I’m remembering my grandmother’s vacation purse. You know the one, embroidered straw, maybe a palm tree, or a red lobster on one side and a blue crab on the other, maybe “Hawaiian” flowers. There was nothing to say Grandma had been anywhere much, but even if that purse was only from a summer road-trip, it was still a prideful thing—freedom in a bag.
I remember it mainly for what was in it: that little tin of mints, Juicy Fruit gum, machine-embroidered hankies, a snap change-purse, the thin leather notebook with the fascinatingly thin gold pencil. Magical objects, the purses of our grandmothers.
I also remember the canvas coal-scuttles that replaced those summer straw purses. Remember? Big sailcloth things they were, with a flat leather bottom so that they stood right up when you set them down. Those bigger bags seemed to sweep the beach clean of straw, one summer or another. Those bright, embroidered little straw boxes were suddenly “tacky.” (Does anyone still say “tacky,” by the way?) Then came the anonymous, shapeless catch-all “Le Bag” and the like. Nothing much to notice since. Now it’s the ubiquitous and hideous backpack everywhere, I suppose, even at the beach. Those wicker purses, with their amber plastic handles, went the way of hand-painted ties, picture postcards and fringed lampshades, never to be seen again but in antique and junk shops.
But nothing is ever gone for good, is it? Not quite anyway. I do see those straw summer purses now and then, on the arm of some pretty hipster chick, a tattooed new mother with a Bettie Page hairdo, a tank-stroller and cork-wedgies, bless her. Looks fabulous. Everything old is new again.
Indeed. One thing I would never have thought to see again? Educated, middle-class urban and sub-urbanites keeping chickens. Did not see that coming. No sir, did not see that coming.
Now, I was just country enough, growing up, that I still can’t quite grasp any number of popular hobbies that look very much like chores to me. And not just chickens, mind. Hiking? That still looks like walking to work ’cause you don’t have a car. Likewise bicycles. Gardening in general—at least anything other than flowers—still looks and feels, to me, a lot like sweated labor; farming, yard-work, bringing in the sheaves, etc. (You will never be as dirty in your life as when you’ve been baling hay, believe me. But then, they don’t really bale hay anymore, do they?) Canning? Sewing? To say nothing here of pickling, brining, smoking and drying. All of it, just chores. It’s the sort of thing that still makes my African American husband, when he sees someone in expensive sneakers and a homemade apron, selling homemade picklelilly at the Farmers’ Market, shake his head and murmur, ” . . . white people.”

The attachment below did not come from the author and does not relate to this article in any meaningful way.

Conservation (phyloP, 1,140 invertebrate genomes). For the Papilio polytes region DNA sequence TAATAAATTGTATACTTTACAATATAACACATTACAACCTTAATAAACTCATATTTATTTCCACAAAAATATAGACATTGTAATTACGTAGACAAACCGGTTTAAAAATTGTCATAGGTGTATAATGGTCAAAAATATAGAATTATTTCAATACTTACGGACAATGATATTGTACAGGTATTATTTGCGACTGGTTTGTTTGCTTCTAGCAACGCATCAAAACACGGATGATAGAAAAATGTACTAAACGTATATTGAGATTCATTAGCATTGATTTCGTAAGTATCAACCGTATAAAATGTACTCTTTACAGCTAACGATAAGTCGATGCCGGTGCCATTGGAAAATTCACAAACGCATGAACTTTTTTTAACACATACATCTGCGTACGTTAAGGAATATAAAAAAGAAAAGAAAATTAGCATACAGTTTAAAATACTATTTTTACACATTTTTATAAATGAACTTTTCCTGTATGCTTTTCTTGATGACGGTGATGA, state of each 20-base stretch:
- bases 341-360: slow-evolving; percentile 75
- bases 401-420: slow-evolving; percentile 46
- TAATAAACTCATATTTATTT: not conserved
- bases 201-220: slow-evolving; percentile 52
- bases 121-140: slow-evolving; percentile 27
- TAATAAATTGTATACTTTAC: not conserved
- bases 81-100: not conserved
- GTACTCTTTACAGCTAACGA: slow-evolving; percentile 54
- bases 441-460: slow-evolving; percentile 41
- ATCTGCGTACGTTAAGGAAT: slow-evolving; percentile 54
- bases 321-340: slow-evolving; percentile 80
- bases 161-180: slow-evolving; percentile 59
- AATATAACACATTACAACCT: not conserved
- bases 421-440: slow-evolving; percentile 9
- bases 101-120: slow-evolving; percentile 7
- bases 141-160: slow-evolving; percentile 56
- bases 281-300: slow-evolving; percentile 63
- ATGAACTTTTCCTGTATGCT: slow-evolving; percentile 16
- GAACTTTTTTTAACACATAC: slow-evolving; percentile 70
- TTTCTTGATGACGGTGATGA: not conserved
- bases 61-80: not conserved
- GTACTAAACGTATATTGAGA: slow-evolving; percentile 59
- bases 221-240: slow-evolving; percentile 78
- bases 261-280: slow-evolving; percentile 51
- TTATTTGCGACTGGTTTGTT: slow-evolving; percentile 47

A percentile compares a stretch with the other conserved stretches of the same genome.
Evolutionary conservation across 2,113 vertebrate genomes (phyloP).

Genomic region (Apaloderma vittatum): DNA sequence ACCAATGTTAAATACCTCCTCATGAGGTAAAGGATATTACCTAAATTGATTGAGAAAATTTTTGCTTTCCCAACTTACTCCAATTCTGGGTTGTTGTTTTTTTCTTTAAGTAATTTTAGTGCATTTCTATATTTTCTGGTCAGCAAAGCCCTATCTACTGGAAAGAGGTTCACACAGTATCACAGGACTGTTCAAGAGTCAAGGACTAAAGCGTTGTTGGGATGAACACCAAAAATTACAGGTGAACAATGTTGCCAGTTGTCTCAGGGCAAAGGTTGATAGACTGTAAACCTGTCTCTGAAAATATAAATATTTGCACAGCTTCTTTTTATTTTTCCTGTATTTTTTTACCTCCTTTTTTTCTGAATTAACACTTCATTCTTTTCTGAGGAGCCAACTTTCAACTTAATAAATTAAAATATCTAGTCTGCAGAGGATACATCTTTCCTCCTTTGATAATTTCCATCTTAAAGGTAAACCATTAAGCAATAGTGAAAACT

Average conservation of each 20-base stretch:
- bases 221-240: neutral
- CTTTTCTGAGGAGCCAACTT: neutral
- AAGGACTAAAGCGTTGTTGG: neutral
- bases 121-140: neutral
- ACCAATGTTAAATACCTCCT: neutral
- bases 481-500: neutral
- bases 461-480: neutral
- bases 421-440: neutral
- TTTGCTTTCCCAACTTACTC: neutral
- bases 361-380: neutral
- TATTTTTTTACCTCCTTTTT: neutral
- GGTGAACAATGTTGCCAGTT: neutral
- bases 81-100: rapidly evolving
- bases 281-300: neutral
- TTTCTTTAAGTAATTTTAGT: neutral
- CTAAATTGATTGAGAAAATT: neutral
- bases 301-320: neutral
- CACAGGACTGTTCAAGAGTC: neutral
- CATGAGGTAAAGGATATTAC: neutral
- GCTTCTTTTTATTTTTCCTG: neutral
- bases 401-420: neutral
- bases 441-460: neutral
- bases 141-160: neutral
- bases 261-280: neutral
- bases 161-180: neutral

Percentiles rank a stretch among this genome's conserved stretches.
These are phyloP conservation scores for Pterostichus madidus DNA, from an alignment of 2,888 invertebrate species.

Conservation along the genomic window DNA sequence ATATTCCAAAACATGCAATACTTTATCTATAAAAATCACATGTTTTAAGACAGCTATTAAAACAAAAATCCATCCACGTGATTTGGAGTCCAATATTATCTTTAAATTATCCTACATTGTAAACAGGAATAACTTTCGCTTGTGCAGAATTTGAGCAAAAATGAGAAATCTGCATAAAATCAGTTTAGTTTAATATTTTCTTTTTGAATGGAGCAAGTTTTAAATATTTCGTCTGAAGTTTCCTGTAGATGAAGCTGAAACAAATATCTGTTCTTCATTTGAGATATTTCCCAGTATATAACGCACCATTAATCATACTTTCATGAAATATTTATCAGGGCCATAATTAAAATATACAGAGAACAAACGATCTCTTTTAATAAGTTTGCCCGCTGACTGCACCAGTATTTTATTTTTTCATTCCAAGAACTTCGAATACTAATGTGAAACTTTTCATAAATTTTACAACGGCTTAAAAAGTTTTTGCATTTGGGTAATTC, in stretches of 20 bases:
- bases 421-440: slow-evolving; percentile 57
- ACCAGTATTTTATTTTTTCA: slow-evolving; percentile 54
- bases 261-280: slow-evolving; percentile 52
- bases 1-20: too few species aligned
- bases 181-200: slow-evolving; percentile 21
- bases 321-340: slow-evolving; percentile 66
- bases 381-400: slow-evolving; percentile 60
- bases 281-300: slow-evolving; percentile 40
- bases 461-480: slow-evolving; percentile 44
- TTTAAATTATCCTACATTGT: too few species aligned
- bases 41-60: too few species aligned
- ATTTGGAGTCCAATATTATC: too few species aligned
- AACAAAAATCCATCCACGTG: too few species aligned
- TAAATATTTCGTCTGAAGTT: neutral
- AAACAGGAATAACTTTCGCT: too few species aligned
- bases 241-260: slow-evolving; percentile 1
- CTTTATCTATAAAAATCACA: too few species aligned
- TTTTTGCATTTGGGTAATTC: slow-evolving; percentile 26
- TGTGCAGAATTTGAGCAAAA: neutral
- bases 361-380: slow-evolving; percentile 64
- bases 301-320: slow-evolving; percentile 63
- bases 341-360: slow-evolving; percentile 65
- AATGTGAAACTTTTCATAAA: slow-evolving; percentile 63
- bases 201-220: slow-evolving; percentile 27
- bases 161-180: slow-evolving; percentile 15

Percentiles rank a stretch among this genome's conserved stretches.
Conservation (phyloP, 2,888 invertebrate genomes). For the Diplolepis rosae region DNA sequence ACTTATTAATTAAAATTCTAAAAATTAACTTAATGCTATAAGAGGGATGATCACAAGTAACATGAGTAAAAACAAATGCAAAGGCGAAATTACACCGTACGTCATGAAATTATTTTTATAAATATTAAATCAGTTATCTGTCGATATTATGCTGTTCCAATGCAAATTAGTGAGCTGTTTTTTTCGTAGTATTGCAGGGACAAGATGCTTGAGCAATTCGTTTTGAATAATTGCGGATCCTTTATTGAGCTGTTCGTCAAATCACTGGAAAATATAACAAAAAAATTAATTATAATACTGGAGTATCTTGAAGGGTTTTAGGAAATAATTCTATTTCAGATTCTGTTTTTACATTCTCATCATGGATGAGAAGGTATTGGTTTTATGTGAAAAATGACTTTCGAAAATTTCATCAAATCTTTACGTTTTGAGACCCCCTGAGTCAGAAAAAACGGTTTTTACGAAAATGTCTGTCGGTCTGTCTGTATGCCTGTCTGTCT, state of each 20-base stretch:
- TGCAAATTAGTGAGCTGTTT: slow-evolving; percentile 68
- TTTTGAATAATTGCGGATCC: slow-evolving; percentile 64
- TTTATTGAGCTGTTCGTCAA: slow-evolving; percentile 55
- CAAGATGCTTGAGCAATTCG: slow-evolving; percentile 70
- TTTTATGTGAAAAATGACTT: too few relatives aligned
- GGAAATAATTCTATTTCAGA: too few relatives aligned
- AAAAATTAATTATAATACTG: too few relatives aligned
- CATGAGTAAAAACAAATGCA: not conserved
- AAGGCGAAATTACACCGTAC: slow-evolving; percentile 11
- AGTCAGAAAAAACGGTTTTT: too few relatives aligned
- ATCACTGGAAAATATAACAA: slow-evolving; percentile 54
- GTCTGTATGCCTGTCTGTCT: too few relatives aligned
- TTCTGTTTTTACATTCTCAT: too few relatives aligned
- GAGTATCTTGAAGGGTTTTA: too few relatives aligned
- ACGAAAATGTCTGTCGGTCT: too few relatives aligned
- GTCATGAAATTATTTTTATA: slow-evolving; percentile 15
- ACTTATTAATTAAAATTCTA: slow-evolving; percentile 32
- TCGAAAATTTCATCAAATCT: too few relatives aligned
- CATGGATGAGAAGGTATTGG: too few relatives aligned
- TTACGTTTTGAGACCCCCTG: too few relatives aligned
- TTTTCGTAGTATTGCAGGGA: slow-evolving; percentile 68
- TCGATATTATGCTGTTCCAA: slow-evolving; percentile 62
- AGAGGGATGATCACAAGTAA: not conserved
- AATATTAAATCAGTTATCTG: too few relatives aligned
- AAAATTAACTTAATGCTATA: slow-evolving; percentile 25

That’s not fair, of course. I know the philosophy of the whole earthy enterprise and one can’t help but be moved by the good nature of the undertaking, the very real concern, not just with authenticity, but the environment, sustainability, taste. All to the good. And, may I say, I am only TOO happy to eat anything, and I do mean well nigh anything. You good people might care to give me from your organic garden and/or preservative-free-pantry, not to mention that charming rustic kitchen. (I draw the line at so-called Vegan cookies. I’m not saying they’re all bad, but that just is not a cookie, dearie.) I know from long experience, long ago, that there is nothing quite so glorious as the yolk of a farm-fresh egg.
I do wonder though at a generation that seems so eager to put aprons back on and spend their summers weeding and parboiling and shucking. I mean, I’m sure the slow food people are right to disdain the can of grocery store peas and whatnot, and I’m glad of the fresh, pesticide-free edamame, but it bears mentioning, surely, that the only reason grandma got to go on vacation and get that purse was because she was free, as a working woman—for the first time in human history—from doing laundry on a rock, from raising her own everything, from scrabbling and digging and brine and bread-making . . . to walk on a beach.
I’m glad to see the craft of quilting preserved. I love home-canned tomatoes (Got any that need eating up?). I applaud the urge to keep the best of the old ways from going the way of even the best and dearest old people.
I am however deeply suspicious of both nostalgia and, frankly, any leisure not spent reading novels. (We all have our own ideas of fun, now don’t we?) Remember, please, how much getting that purse cost my grandma— to say nothing of what it cost the Chinese lady who probably stitched it. That said, feel free to drop off any eggs and produce from your garden that you might not need, and I’ll make us a real nice frittata. I’ve got a great old cast-iron pan, big as a wagon-wheel—belonged to my grandma.
And herewith, some of the more successful titles from the bookstore’s display of chicken books!
Keeping Chickens: Getting the Best from Your Chickens by Jeremy Hobson and Celia Lewis
Chicken Coops: 45 Building Ideas for Housing Your Flock by Judy Pangman
The Chicken Whisperer’s Guide to Keeping Chickens by Andy Schneider
Brad Craft buys used books at University Book Store in Seattle and blogs at usedbuyer2.0. As a boy of seven, having forgot to bring a bucket, he collected the eggs in his pockets. Do not do this.